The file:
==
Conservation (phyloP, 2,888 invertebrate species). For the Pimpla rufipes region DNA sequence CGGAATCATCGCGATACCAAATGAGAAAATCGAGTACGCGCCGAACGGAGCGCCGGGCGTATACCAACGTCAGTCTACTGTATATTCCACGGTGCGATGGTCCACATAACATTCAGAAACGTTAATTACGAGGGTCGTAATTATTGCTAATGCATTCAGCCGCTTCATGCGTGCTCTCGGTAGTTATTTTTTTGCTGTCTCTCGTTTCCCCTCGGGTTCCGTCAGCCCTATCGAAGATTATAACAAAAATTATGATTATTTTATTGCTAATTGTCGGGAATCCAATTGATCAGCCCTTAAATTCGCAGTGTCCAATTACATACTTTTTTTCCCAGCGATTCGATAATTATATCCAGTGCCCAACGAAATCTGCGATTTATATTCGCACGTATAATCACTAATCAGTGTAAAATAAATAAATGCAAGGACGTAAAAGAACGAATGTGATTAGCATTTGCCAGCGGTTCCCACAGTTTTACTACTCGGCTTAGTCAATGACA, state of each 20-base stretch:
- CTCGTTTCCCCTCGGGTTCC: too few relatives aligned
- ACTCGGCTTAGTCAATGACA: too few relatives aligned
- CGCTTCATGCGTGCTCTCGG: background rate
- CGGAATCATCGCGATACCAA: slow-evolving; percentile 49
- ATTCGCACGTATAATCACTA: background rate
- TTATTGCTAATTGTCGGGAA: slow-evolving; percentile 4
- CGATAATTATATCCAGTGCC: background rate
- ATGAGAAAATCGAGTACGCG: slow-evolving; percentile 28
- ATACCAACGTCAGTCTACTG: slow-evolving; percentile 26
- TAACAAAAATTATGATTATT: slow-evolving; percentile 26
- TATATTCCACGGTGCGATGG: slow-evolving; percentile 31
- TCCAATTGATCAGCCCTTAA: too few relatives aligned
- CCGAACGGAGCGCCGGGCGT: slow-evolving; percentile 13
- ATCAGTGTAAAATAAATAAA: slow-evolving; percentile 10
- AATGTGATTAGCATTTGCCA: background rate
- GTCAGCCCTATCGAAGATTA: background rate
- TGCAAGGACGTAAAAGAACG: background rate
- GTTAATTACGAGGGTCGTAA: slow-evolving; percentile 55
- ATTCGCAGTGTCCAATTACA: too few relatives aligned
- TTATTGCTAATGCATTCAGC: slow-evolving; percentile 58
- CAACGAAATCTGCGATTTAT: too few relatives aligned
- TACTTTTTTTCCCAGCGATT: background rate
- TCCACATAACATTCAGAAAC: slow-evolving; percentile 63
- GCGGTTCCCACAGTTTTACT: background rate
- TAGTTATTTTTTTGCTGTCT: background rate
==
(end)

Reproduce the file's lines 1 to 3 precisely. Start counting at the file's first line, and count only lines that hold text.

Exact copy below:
Conservation (phyloP, 2,888 invertebrate species). For the Pimpla rufipes region DNA sequence CGGAATCATCGCGATACCAAATGAGAAAATCGAGTACGCGCCGAACGGAGCGCCGGGCGTATACCAACGTCAGTCTACTGTATATTCCACGGTGCGATGGTCCACATAACATTCAGAAACGTTAATTACGAGGGTCGTAATTATTGCTAATGCATTCAGCCGCTTCATGCGTGCTCTCGGTAGTTATTTTTTTGCTGTCTCTCGTTTCCCCTCGGGTTCCGTCAGCCCTATCGAAGATTATAACAAAAATTATGATTATTTTATTGCTAATTGTCGGGAATCCAATTGATCAGCCCTTAAATTCGCAGTGTCCAATTACATACTTTTTTTCCCAGCGATTCGATAATTATATCCAGTGCCCAACGAAATCTGCGATTTATATTCGCACGTATAATCACTAATCAGTGTAAAATAAATAAATGCAAGGACGTAAAAGAACGAATGTGATTAGCATTTGCCAGCGGTTCCCACAGTTTTACTACTCGGCTTAGTCAATGACA, state of each 20-base stretch:
- CTCGTTTCCCCTCGGGTTCC: too few relatives aligned
- ACTCGGCTTAGTCAATGACA: too few relatives aligned